Historically, darts was seen as a well-known ‘pub game’ that had a strong association with working men’s clubs and grotty boozers, played mainly by men of an above average size. No one truly recognised darts as a sport, and the small crowds and weak financial backing showed the lack of respect that it received.
This was despite the game being played all across Britain, and undoubtedly requiring a lot of skill and concentration to play to a high standard. There was most certainly potential for darts to grow, and as years went by, this potential was realised.
Despite not becoming an officially recognised sport by Sport England until 2005, darts continuously grew ever since the infamous split in the game that formed two organisations: the British Darts Organisation (BDO) and the Professional Darts Corporation (PDC). One pioneer who carried and the sport on his back for the best part of his illustrious 30-year career was Phil ‘The Power’ Taylor. He was a founding member of the PDC and he alone, whilst winning every tournament in the game multiple times, attracted many more viewers and sponsors that helped the game to grow bigger and bigger.
The PDC World Championship, a fortnight of the highest quality tungsten played over the Christmas and New Year period, is the flagship darts event these days, and since its move to Alexandra Palace in 2007, there has been a steep rise in the number of tickets sold and the tournament’s prize money. In the 2015/16 World Championship, 65,000 of the 66,000 tickets available were sold out within 24 hours, and the final attracted 1.7 million viewers in the UK, showing just how much darts has grown from a ‘pub game’ to a popular, exciting sport.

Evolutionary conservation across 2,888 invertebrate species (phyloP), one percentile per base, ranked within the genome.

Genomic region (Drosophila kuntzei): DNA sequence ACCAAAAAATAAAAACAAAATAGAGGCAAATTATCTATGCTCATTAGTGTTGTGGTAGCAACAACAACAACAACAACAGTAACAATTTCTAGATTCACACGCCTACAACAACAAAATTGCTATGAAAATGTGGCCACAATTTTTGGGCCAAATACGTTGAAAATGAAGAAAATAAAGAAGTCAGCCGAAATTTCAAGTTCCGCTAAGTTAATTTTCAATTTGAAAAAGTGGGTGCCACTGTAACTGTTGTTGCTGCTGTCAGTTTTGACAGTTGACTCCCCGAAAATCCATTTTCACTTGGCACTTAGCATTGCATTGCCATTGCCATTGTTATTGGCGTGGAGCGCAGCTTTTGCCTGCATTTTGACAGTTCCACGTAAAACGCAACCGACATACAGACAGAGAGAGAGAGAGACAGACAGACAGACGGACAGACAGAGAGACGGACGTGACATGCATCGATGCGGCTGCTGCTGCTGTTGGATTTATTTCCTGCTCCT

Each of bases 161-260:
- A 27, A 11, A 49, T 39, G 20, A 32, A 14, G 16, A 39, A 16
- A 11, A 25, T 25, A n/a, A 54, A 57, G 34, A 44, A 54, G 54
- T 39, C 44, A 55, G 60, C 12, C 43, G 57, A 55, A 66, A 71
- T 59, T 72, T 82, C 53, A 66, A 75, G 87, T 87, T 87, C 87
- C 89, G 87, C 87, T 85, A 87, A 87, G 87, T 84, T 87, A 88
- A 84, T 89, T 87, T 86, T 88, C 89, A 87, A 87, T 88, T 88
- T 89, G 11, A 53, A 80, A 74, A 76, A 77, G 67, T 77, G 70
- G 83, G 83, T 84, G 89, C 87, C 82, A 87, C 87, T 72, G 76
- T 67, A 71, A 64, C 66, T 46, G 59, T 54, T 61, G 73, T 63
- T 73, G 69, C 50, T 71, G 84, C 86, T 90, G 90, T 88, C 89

As many as 132 countries showed some form of PDC darts in 2017, and with more likely to follow suit, the game is truly going global. Barry Hearn, chairman of the PDC, is another man to thank for the emergence of darts. He realised the potential growth of the sport, and provided the financial support to ensure that it met and exceeded its potential. The 2018 World Darts Champion, Rob ‘Voltage’ Cross, scooped the top prize of £400,000, and this is set to increase to a record £500,000 for the upcoming 2019 event. The sky is truly the limit for the sport that is going from strength to strength.